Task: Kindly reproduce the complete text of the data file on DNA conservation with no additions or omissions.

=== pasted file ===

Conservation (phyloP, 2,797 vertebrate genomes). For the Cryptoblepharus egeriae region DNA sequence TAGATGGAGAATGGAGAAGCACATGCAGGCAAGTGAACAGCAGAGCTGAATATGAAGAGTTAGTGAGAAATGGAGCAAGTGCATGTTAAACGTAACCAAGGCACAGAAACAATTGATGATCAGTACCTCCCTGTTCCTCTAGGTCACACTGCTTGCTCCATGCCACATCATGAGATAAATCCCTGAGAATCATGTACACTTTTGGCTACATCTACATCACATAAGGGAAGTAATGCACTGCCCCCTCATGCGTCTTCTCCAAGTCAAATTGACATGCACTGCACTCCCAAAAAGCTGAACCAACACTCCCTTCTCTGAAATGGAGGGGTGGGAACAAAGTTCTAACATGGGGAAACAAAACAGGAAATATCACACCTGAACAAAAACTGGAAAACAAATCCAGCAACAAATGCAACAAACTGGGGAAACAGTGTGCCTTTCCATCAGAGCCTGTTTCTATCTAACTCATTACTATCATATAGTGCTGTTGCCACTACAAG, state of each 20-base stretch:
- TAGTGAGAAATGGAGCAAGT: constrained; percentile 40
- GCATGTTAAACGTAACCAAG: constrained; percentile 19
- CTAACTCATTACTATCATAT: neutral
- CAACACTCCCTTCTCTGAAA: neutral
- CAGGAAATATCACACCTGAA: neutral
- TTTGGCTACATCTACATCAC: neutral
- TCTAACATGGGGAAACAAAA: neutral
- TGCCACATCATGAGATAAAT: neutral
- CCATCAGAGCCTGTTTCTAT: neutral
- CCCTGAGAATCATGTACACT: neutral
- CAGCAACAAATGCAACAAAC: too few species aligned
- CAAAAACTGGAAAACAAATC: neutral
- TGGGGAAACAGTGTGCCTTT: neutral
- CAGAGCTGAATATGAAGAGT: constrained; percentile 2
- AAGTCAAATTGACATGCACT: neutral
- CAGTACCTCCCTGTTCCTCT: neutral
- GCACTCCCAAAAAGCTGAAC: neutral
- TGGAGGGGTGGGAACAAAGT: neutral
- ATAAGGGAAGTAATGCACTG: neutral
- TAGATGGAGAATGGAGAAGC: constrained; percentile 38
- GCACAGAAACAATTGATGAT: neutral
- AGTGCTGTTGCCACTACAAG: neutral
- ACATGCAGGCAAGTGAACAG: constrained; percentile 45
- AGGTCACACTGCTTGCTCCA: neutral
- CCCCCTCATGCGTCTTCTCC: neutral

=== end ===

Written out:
Conservation (phyloP, 2,797 vertebrate genomes). For the Cryptoblepharus egeriae region DNA sequence TAGATGGAGAATGGAGAAGCACATGCAGGCAAGTGAACAGCAGAGCTGAATATGAAGAGTTAGTGAGAAATGGAGCAAGTGCATGTTAAACGTAACCAAGGCACAGAAACAATTGATGATCAGTACCTCCCTGTTCCTCTAGGTCACACTGCTTGCTCCATGCCACATCATGAGATAAATCCCTGAGAATCATGTACACTTTTGGCTACATCTACATCACATAAGGGAAGTAATGCACTGCCCCCTCATGCGTCTTCTCCAAGTCAAATTGACATGCACTGCACTCCCAAAAAGCTGAACCAACACTCCCTTCTCTGAAATGGAGGGGTGGGAACAAAGTTCTAACATGGGGAAACAAAACAGGAAATATCACACCTGAACAAAAACTGGAAAACAAATCCAGCAACAAATGCAACAAACTGGGGAAACAGTGTGCCTTTCCATCAGAGCCTGTTTCTATCTAACTCATTACTATCATATAGTGCTGTTGCCACTACAAG, state of each 20-base stretch:
- TAGTGAGAAATGGAGCAAGT: constrained; percentile 40
- GCATGTTAAACGTAACCAAG: constrained; percentile 19
- CTAACTCATTACTATCATAT: neutral
- CAACACTCCCTTCTCTGAAA: neutral
- CAGGAAATATCACACCTGAA: neutral
- TTTGGCTACATCTACATCAC: neutral
- TCTAACATGGGGAAACAAAA: neutral
- TGCCACATCATGAGATAAAT: neutral
- CCATCAGAGCCTGTTTCTAT: neutral
- CCCTGAGAATCATGTACACT: neutral
- CAGCAACAAATGCAACAAAC: too few species aligned
- CAAAAACTGGAAAACAAATC: neutral
- TGGGGAAACAGTGTGCCTTT: neutral
- CAGAGCTGAATATGAAGAGT: constrained; percentile 2
- AAGTCAAATTGACATGCACT: neutral
- CAGTACCTCCCTGTTCCTCT: neutral
- GCACTCCCAAAAAGCTGAAC: neutral
- TGGAGGGGTGGGAACAAAGT: neutral
- ATAAGGGAAGTAATGCACTG: neutral
- TAGATGGAGAATGGAGAAGC: constrained; percentile 38
- GCACAGAAACAATTGATGAT: neutral
- AGTGCTGTTGCCACTACAAG: neutral
- ACATGCAGGCAAGTGAACAG: constrained; percentile 45
- AGGTCACACTGCTTGCTCCA: neutral
- CCCCCTCATGCGTCTTCTCC: neutral